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Official Dispatches and Letters of Rear Admiral Du Pont, U. S. Navy; 1846-48. 1861-63

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This historic book may have numerous typos and missing text. Purchasers can usually download a free scanned copy of the original book (without typos) from the publisher. Not indexed. Not illustrated. 1883 edition. Excerpt: ... Lieutenant Preston will explain in detail how the mail fell into our hands. Major Saunders, who had charge of it, thinks it was thrown overboard, an This historic book may have numerous typos and missing text. Purchasers can usually download a free scanned copy of the original book (without typos) from the publisher. Not indexed. Not illustrated. 1883 edition. Excerpt: ... Lieutenant Preston will explain in detail how the mail fell into our hands. Major Saunders, who had charge of it, thinks it was thrown overboard, and I submit that he should not be undeceived by the publication in our papers that the official dispatches were taken, as well as the ordinary mail. He is at present on the Powhatan. The captain, Harris, is here, and I thought it best that he should be sent North in the Blackstone, one of our own vessels. Respectfully, etc., S. F. Du Pont, Rear Admiral. Flag Ship Wabash, Port Royal Harbor, S. C., Jan. 9th, 1863. Captain S. W. Godon, United States Ship Powhatan, Senior Officer, Charleston: Sir: -- Your interesting report of the capture of the sloop Mercury, on the 4th inst., has been received. The Hope arrived here, with the prize in tow, near midnight of the 7th. After looking over the letter in pencil referred to particularly in your letter, and some of the other documents, I determined to send the captured mails by a special bearer of dispatches, not being willing to trust them to the ordinary mail, and accordingly ordered my flag, lieutenant Preston, to proceed at once to Washington in the Matanzas, which was to sail on the 8th inst. The captain of the sloop, Harris, will be sent North in the United States store-ship Courier in a few days, and the rebel agent, Major Saunders, in the Blackstone. Please to express to Commander Frailey my commendation of his vigilance in securing this important prize. I approve of the precautions taken to prevent her capture being known in Charleston. I endeavored to keep the fact that the mail had been captured from the people on shore, so that Lieutenant Preston would be the first to inform the Department of it . The Blunt leaves in the morning for your...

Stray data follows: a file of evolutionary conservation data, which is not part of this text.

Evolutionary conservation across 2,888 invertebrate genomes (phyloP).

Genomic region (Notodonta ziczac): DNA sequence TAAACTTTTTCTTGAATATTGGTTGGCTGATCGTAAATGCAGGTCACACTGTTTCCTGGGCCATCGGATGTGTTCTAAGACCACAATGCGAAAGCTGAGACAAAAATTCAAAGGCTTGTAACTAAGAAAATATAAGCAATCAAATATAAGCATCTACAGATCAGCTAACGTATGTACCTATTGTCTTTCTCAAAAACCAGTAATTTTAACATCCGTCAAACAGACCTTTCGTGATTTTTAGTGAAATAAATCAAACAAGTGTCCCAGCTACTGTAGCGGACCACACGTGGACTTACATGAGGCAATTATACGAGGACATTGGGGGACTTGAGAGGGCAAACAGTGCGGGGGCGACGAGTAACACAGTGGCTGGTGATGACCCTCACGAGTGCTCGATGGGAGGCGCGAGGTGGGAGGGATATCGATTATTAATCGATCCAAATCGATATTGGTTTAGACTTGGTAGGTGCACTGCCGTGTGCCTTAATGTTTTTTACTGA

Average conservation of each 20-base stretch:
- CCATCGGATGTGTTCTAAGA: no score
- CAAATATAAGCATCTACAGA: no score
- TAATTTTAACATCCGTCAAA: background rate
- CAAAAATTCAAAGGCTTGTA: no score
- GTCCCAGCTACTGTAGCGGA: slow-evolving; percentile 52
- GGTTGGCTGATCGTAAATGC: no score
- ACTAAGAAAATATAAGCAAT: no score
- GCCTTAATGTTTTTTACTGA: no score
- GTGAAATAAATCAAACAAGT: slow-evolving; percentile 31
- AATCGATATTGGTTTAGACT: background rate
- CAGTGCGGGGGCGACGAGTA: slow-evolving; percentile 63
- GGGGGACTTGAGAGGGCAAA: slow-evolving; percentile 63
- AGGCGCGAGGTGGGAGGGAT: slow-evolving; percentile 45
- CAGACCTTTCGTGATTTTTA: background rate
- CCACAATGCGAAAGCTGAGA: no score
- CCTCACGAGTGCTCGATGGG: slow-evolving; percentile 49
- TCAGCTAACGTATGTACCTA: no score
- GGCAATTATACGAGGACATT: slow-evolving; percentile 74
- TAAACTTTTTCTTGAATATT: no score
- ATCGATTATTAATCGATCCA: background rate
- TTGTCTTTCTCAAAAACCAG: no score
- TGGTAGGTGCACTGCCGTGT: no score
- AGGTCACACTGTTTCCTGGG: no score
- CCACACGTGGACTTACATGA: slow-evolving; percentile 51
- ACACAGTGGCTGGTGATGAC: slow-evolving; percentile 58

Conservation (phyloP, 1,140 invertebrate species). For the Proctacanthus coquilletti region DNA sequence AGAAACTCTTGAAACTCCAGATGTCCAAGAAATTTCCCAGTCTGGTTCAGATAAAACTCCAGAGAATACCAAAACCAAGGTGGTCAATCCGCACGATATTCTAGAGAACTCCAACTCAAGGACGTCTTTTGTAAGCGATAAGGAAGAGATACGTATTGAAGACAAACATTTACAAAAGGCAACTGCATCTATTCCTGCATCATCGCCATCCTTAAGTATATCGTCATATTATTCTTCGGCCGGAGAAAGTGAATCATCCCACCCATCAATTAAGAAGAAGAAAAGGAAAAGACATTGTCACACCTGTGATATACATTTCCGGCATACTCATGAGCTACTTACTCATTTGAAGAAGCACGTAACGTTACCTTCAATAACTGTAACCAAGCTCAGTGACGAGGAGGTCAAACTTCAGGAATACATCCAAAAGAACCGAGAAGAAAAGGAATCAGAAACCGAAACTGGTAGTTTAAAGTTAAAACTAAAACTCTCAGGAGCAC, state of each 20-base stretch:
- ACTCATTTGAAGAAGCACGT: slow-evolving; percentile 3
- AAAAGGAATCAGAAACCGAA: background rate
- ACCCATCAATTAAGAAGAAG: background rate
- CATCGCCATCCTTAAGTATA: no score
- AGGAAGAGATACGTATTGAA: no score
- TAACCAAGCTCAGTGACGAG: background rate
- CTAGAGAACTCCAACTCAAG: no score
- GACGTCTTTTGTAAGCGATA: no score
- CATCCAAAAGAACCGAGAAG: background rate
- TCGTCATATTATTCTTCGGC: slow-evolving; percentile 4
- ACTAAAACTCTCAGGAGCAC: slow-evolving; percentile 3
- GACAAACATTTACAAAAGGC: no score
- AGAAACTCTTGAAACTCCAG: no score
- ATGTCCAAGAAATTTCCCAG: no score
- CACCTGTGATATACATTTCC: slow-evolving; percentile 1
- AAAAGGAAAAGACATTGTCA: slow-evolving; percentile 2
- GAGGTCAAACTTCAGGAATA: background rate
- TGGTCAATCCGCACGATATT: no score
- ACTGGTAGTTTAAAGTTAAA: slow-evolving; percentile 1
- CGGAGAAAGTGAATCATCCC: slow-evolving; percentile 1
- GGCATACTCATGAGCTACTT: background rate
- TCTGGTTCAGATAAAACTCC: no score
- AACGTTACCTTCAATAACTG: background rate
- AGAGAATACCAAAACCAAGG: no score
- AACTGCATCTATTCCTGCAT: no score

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This historic book may have numerous typos and missing text. Purchasers can usually download a free scanned copy of the original book (without typos) from the publisher. Not indexed. Not illustrated. 1883 edition. Excerpt: ... Lieutenant Preston will explain in detail how the mail fell into our hands. Major Saunders, who had charge of it, thinks it was thrown overboard, an This historic book may have numerous typos and missing text. Purchasers can usually download a free scanned copy of the original book (without typos) from the publisher. Not indexed. Not illustrated. 1883 edition. Excerpt: ... Lieutenant Preston will explain in detail how the mail fell into our hands. Major Saunders, who had charge of it, thinks it was thrown overboard, and I submit that he should not be undeceived by the publication in our papers that the official dispatches were taken, as well as the ordinary mail. He is at present on the Powhatan. The captain, Harris, is here, and I thought it best that he should be sent North in the Blackstone, one of our own vessels. Respectfully, etc., S. F. Du Pont, Rear Admiral. Flag Ship Wabash, Port Royal Harbor, S. C., Jan. 9th, 1863. Captain S. W. Godon, United States Ship Powhatan, Senior Officer, Charleston: Sir: -- Your interesting report of the capture of the sloop Mercury, on the 4th inst., has been received. The Hope arrived here, with the prize in tow, near midnight of the 7th. After looking over the letter in pencil referred to particularly in your letter, and some of the other documents, I determined to send the captured mails by a special bearer of dispatches, not being willing to trust them to the ordinary mail, and accordingly ordered my flag, lieutenant Preston, to proceed at once to Washington in the Matanzas, which was to sail on the 8th inst. The captain of the sloop, Harris, will be sent North in the United States store-ship Courier in a few days, and the rebel agent, Major Saunders, in the Blackstone. Please to express to Commander Frailey my commendation of his vigilance in securing this important prize. I approve of the precautions taken to prevent her capture being known in Charleston. I endeavored to keep the fact that the mail had been captured from the people on shore, so that Lieutenant Preston would be the first to inform the Department of it . The Blunt leaves in the morning for your...

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